Alternatively, you can mist the plant weekly or invest in a small humidifier that does not break your wallet.

Does Raindrop Peperomia Attract Pest?

This hardy plant rarely faces pest infestation but if your plant has been neglected and does not receive proper raindrop plant care, do not be surprised if you find pests crawling on the leaves.

These are the two common pests found on Raindrop Peperomia leaves:

Small, pale insects that suck plant sap and cause stunted growth and plant death if not treated fast. If you noticed cotton look-alike spots all over your plant, it is most likely been attacked by mealy bugs.

This tiny mite feeds on the sap of plants and absorbs the leaf cells. If you find mottled, yellowing leaves with brown speckles on your plant, it is a clear sign of red spider mites infestation.

One of the most common and natural methods to combat this pest infestation is to use neem oil extract and spray the diluted extract on the entire plant.

Neem oil is an organic insecticide and it is safe to use for indoor houseplants and around pets and children at home.

How Do You Prune Peperomia Polybotrya?

When you notice wilting and yellowing leaves, damaged stems, or overgrown branches, you need to start pruning your Peperomia Polybotrya.

Peperomia Polybotrya will benefit from regular pruning activity as it will help to keep pests away and stimulate growth with improved airflow to the plant.

Pruning may seem to be an easy task but you need to use the correct tool and if it is done wrongly, you might expose your plant to disease.

Before pruning, do remember to disinfect the knife or scissors with the disinfectant cleaner to eliminate harmful pathogens and avoid fungal disease.

How Do You Propagate Peperomia Polybotrya?

Other than being a fuss-free plant, it is actually pretty easy to propagate Peperomia Polybotrya and succeed on your first try.

This raindrop plant can be propagated using the stem or leaf cutting method from the mother plant in soil or water.

I have listed down a step-by-step propagation method using stem cutting in soil:

Step 1: Use a clean, sharp knife to remove a stem cutting with several leaves attached at the top. Ensure that the cutting is about two to four inches long below a node. 

Step 2: Insert the cutting into a small container that is filled with moist potting soil mixture.

Step 3: Place the container at a spot that has a higher humidity level and access to indirect sunlight.

Step 4: Once the roots have developed and reached an inch long, transfer them to a new pot filled with fresh soil mixture.

Step 5: Keep watering the newly potted plants and this will help them to adapt to their new home.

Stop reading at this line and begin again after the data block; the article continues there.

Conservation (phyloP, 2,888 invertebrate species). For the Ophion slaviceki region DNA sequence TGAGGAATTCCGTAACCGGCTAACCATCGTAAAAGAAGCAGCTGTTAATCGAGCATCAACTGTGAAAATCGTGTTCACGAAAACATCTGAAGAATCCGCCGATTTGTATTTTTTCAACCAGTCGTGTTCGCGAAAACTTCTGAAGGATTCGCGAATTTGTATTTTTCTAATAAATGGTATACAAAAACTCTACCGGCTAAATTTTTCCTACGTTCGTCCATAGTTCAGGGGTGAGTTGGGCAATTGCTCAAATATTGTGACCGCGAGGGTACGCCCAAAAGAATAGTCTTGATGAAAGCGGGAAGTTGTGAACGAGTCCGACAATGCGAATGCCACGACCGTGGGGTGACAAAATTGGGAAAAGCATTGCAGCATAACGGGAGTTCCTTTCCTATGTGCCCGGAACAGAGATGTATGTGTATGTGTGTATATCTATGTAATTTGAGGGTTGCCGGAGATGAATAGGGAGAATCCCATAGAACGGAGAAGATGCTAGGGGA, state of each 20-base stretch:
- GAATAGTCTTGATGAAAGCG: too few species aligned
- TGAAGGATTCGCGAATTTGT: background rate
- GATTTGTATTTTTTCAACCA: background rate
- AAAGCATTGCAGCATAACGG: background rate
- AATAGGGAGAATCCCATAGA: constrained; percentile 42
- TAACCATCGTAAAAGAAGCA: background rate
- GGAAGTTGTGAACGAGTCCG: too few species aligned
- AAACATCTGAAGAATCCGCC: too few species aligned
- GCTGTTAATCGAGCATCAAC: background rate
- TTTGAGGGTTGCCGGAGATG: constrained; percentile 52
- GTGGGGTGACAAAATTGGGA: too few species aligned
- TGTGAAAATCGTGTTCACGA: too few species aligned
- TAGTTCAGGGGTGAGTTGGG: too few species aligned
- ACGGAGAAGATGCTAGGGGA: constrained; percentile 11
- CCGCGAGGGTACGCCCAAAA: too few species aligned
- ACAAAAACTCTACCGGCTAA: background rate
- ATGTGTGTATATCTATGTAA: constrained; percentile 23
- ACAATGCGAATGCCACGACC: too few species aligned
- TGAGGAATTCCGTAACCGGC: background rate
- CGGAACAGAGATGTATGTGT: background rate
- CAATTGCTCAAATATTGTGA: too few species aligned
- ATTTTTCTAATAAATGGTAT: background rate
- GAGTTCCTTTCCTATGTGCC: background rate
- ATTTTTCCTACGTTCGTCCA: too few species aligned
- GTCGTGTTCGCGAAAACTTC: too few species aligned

Propagation using stem cutting in water involves the same process except water is used as a medium instead of soil in Step 2.

If you cannot find an area with a higher humidity level at home, you can cover the plant with a huge plastic bag to create a humid environment.

When Should You Repot Peperomia Polybotrya?

Repotting with new soil should be done every one to two years as this will help to provide fresh nutrients to Peperomia Polybotrya. 


You can choose to use the same pot or pick one size bigger pot when repotting your plant and it is important to choose the right size as bigger plants require more soil. 

If you notice your plant is growing slower than normal during spring and summer, soil drying up faster than normal, or roots growing through the drainage hole at the bottom, it is a good time to repot.

This repotting activity should be done during the spring season before the growing season starts.

Is Peperomia Polybotrya Toxic?

Most indoor houseplants are considered toxic due to the presence of calcium oxalate which will cause intense mouth pain when consumed.

Not many plants are pet-friendly and pet owners usually are reluctant to own indoor plants for fear of accidental poisoning of their pets.

Peperomia Polybotrya is a non-toxic plant and is safe to have at home among pets and children

However, if your pets accidentally chewed on some parts of this plant and they were experiencing discomfort, rush your pets to the nearest veterinarian immediately.

Is Peperomia Polybotrya a Chinese Money Plant? 

Peperomia Polybotrya is often mistaken as Pilea Peperomioides or Chinese Money Plant as both share many similar characteristics such as broad, flat leaves and the leaves are in dark green colour.

In reality, both originate from different plant families. 

Pileas belongs to the Urticaceae family and comes from Southern China. Meanwhile, Peperomias is part of the Piperaceae family found in South America.

Besides that, Pilea Peperomioides has round-shaped leaves while Peperomia Polybortrya has heart-shaped leaves which is clearly noticeable if you put them next to each other.

Unique Tips for a Happy Peperomia Polybotrya

  • Use a chopstick to loosen the soil gently before watering as this will allow the air to flow easily to the root area
  • Avoid fertilizing when the soil is dry as this will cause damage to Peperomia Polybotrya’s weak root system.
  • Water Peperomia Polybotrya a day before repotting activity as this will ensure the plant is hydrated which will reduce the risk of shock.
  • The best time to prune and propagate Peperomia Raindrop is early spring when they are actively growing.
  • Clean the leaves by using a wet cloth and wipe off the dust accumulated on the surface.

Conclusion

Peperomia Polybotrya makes such a good plant for beginners as it is low-maintenance, does not require a lot of attention, and can fit small spaces in your home. 

This petite ornamental plant can be placed by the windowsill or on the table while acting as a natural purifier at your home.

If you are looking for a non-toxic, pet-friendly, gorgeous-looking indoor plant that is easy to care for, Peperomia Polybotrya is the plant for you.